Woodbridge Township is a township in Middlesex County, New Jersey, United States. The township is both a regional hub for Central New Jersey and a major bedroom suburb of New York City in the much larger New York Metropolitan Area, located within the core of the Raritan Valley region. As of the 2010 United States Census, the township had a total population of 99,585, reflecting an increase of 2,382 (+2.5%) from the 97,203 counted in the 2000 Census, which had in turn increased by 4,117 (+4.4%) from the 93,086 counted in the 1990 Census. Woodbridge was the sixth-most-populous municipality in New Jersey in 2000 and 2010. Woodbridge hosts the intersection of the New Jersey Turnpike and the Garden State Parkway, the two busiest highways in the state, and also serves as the headquarters for the New Jersey Turnpike Authority.
According to Joshua Coffin, the early settlers included "Captain John Pike, the ancestor of General Zebulon Montgomery Pike, who was killed at the battle of Queenstown in 1813; Thomas Bloomfield, the ancestor of Joseph Bloomfield, some years governor of New Jersey, for whom the township of Bloomfield, New Jersey is named; John Bishop, senior and junior; Jonathan Haynes; Henry Jaques; George March; Stephen Kent; Abraham Toppan, junior; Elisha Ilsley; Hugh March; John Bloomfield; Samuel Moore; Nathaniel Webster; John Ilsley; and others." Woodbridge was the site of the first gristmill in New Jersey. The mill was built by Jonathan Singletary Dunham (married to Mary Bloomfield, relative of Joseph Bloomfield).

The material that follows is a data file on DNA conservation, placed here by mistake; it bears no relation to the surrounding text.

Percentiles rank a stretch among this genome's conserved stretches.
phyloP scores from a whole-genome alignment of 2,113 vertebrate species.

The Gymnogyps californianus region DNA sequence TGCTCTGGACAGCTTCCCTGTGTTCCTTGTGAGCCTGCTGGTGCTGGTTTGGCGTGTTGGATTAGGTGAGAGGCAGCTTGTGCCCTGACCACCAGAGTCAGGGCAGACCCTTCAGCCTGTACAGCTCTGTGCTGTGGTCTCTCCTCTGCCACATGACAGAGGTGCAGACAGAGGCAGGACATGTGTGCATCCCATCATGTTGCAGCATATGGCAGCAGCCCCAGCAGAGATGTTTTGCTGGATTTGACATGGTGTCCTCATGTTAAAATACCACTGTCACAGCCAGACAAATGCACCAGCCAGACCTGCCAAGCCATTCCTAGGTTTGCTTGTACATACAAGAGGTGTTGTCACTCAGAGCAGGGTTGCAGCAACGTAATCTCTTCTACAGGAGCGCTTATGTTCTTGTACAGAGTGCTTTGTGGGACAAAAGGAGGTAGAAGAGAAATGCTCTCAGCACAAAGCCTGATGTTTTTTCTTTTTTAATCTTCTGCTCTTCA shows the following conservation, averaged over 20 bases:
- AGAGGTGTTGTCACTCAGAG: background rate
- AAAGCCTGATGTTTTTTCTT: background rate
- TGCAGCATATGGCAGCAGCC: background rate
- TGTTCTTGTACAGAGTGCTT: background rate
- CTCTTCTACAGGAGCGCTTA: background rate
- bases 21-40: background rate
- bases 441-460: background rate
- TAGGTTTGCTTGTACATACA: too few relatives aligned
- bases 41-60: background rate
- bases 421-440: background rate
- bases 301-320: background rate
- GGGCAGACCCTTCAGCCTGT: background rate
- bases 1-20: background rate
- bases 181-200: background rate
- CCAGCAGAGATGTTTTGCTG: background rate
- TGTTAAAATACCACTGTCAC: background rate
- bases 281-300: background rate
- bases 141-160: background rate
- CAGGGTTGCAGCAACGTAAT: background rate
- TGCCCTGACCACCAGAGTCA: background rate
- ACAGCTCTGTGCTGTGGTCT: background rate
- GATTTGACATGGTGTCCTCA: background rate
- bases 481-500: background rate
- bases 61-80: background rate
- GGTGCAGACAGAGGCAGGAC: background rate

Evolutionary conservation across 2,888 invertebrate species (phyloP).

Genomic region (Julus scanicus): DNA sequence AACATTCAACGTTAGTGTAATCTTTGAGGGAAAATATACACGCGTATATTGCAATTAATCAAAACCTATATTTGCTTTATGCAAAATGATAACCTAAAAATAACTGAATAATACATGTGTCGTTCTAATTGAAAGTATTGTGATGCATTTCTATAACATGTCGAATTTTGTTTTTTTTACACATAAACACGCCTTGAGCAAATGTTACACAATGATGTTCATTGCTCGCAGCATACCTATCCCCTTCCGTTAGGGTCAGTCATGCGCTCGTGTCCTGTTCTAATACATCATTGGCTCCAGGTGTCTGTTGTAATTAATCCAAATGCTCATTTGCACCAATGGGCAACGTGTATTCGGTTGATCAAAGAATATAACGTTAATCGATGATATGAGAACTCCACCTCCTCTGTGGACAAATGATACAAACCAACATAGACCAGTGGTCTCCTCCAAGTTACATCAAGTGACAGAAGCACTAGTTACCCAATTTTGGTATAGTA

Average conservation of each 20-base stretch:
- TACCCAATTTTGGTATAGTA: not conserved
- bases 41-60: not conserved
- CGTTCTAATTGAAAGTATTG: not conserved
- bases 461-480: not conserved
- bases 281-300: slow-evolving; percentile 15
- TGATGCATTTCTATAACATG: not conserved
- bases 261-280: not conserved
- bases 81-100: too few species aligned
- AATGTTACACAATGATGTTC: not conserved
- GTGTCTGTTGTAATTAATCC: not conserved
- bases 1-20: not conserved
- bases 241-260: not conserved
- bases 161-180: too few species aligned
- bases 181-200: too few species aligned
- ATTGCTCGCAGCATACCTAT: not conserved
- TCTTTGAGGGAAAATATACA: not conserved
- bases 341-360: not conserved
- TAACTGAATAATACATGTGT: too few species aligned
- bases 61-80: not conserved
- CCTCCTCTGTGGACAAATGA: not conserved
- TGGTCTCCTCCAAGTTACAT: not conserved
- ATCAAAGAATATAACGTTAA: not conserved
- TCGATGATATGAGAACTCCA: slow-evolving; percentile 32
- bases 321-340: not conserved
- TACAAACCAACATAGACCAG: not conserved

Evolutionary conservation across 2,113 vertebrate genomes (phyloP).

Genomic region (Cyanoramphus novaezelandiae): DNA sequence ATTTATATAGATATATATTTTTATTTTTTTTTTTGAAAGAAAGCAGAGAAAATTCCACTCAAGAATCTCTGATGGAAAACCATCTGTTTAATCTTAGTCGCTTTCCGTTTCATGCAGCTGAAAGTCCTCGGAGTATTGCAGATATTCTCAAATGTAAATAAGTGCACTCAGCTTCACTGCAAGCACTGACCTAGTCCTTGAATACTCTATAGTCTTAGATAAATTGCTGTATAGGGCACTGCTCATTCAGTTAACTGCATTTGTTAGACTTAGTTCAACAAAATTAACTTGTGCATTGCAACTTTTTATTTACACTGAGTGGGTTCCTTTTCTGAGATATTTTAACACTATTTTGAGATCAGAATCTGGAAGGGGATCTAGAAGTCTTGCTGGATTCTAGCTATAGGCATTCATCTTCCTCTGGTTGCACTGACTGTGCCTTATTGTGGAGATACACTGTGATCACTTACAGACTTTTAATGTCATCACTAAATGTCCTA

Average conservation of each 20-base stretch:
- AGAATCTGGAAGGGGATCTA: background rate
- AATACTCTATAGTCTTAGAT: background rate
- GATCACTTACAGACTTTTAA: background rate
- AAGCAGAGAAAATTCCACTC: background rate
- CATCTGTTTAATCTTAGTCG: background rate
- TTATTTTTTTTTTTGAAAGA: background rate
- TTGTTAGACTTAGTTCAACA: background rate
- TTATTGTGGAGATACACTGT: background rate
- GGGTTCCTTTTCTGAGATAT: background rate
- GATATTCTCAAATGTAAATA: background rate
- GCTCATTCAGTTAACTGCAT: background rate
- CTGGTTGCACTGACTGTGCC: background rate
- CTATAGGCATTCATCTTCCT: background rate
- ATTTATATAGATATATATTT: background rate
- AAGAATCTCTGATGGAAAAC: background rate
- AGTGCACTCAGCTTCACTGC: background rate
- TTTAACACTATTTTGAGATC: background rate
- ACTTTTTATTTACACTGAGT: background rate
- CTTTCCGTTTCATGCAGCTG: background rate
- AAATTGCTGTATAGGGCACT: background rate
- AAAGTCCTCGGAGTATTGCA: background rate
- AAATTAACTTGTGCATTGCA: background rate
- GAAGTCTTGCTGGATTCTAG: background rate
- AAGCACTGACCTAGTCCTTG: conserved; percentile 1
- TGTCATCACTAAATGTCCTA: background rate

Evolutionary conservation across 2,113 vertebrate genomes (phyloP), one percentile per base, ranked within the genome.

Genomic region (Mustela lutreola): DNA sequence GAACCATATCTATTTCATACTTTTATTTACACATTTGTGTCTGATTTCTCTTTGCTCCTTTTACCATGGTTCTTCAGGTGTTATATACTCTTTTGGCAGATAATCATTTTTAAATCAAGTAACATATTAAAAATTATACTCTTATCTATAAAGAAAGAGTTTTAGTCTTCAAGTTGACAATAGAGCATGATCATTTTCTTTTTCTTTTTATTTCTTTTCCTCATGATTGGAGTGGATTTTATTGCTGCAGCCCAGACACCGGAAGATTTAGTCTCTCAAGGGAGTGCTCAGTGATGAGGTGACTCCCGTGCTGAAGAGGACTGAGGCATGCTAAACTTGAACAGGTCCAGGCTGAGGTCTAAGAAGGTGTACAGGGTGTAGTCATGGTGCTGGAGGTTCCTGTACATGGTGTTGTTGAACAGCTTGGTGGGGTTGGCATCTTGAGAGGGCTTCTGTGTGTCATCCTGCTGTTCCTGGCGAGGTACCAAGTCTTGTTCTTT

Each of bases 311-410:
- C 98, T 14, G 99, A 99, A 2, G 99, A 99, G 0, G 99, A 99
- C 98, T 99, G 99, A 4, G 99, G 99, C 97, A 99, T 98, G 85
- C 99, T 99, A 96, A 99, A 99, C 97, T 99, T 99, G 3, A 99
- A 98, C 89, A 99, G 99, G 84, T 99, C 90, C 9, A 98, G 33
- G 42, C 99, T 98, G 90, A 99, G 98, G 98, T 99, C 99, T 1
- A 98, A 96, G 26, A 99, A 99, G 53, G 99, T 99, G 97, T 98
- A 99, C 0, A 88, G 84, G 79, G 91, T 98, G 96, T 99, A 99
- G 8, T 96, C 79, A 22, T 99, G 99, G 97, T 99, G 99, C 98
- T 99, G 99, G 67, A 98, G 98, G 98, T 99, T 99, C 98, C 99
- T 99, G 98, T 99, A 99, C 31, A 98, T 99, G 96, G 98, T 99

The Township of Woodbridge is the oldest original township in New Jersey and was granted a royal charter on June 1, 1669, by King Charles II of England. It was reincorporated on October 31, 1693. Woodbridge Township was incorporated by the Township Act of 1798 of the New Jersey Legislature on February 21, 1798, as one of the initial 104 townships incorporated in the state under the Township Act. Portions of the township were taken to form Rahway (April 19, 1858), Raritan Township (March 17, 1870, now Edison Township) and Roosevelt (April 11, 1906, now Carteret). The township is named after Reverend John W. Woodbridge (1613–1696) of Newbury, Massachusetts, who settled in the future township in 1664.
Woodbridge was the site of one of America's deadliest rail accidents on February 6, 1951, when a crowded commuter train derailed with 85 deaths.